The big banks went for the deal, but the hedge funds wouldn’t budge. Now it’s headed for bankruptcy court.
US carmaker Chrysler will file for Chapter 11 bankruptcy protection immediately and has formed an alliance with Fiat, President Obama has said.
Chapter 11 protects firms from their creditors, allowing them to rearrange their finances while still trading.
Some Chrysler dealerships will close over time but no jobs will be lost in the short term, President Obama said.
The move came after talks had broken down with Chrysler’s lenders late on Wednesday, the White House said.
Chrysler will receive a further $8bn (£5.4bn) in government loans, up from the $6bn the Treasury had promised it if it had successfully restructured the business by midnight.
The White House described the move as a “surgical short bankruptcy” which should last between 30 and 60 days.
President Obama said the “necessary steps” had been taken to give Chrysler “a new lease of life”.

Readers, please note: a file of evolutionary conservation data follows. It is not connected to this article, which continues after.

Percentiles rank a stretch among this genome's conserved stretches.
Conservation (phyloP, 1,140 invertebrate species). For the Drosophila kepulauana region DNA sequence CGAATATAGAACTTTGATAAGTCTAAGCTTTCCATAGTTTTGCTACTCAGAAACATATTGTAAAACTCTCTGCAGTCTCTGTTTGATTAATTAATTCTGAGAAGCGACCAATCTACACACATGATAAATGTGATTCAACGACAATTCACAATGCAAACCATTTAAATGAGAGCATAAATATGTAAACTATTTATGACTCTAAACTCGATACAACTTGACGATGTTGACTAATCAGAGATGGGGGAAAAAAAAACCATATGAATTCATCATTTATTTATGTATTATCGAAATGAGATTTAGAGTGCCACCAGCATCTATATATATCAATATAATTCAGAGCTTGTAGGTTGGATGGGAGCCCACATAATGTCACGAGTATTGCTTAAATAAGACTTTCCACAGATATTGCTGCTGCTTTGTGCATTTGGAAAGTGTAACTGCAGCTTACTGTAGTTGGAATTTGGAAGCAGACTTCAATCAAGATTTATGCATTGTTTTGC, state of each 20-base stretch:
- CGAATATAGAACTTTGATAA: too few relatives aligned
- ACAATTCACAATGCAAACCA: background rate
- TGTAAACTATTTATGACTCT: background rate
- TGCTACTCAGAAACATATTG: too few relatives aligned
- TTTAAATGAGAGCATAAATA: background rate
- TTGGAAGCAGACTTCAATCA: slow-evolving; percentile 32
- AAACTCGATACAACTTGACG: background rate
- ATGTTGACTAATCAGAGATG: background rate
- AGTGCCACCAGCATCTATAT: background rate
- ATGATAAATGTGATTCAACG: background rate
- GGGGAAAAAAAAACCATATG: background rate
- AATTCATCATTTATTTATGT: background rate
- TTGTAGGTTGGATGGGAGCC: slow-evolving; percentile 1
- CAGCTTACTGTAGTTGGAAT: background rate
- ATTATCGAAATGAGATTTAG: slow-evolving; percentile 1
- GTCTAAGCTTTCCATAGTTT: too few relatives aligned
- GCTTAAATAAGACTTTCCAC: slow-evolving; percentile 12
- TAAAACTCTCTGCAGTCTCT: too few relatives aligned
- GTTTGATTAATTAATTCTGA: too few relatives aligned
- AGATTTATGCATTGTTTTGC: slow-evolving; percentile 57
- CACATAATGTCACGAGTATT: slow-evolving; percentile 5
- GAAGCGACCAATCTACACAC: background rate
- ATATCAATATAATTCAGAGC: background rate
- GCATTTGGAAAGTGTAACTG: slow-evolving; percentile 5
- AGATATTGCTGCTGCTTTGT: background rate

He added that he had “every hope” that Chrysler will become “stronger and more competitive”.
The filing for bankruptcy protection will lead to the forming of a new corporate entity.
Details of the new Chrysler include:
• Fiat will take a 20% stake, with the possibility of it rising to 35%
• The Treasury will have an 8% stake, a union-run trust fund VEBA will take a 55% stake, and the governments of Canada and Ontario will gain a combined 2% stake
• Current owner Cerberus will forfeit its 80.1% stake
• Daimler will give up its remaining 19.9% stake in Chrysler
• Chrysler bondholders will receive $2bn in cash in exchange for forgiving their $6.9bn debt.
‘Hedge fund block’
The deal will need to be ratified by the bankruptcy court.
While Chrysler’s main banks, holding 70% of the debt, accepted this proposal, it was rejected by hedge funds that hold a sizeable proportion of its remaining debt. Hedge funds are private investment funds that typically attract rich private investors.
A White House official accused the hedge funds of a “failure to act in either their own economic interest or the national interest”.
He added that their rejection of the deal would not impede “the new opportunity Chrysler now has to restructure and emerge stronger going forward”.
Chrysler is owned by private equity firm Cerberus Capital Management, which bought an 80.1% stake from Germany’s Daimler for 7.4bn euros ($9.9bn; £6.6bn) in 2007.
Cerberus will forfeit its stake as part of the deal.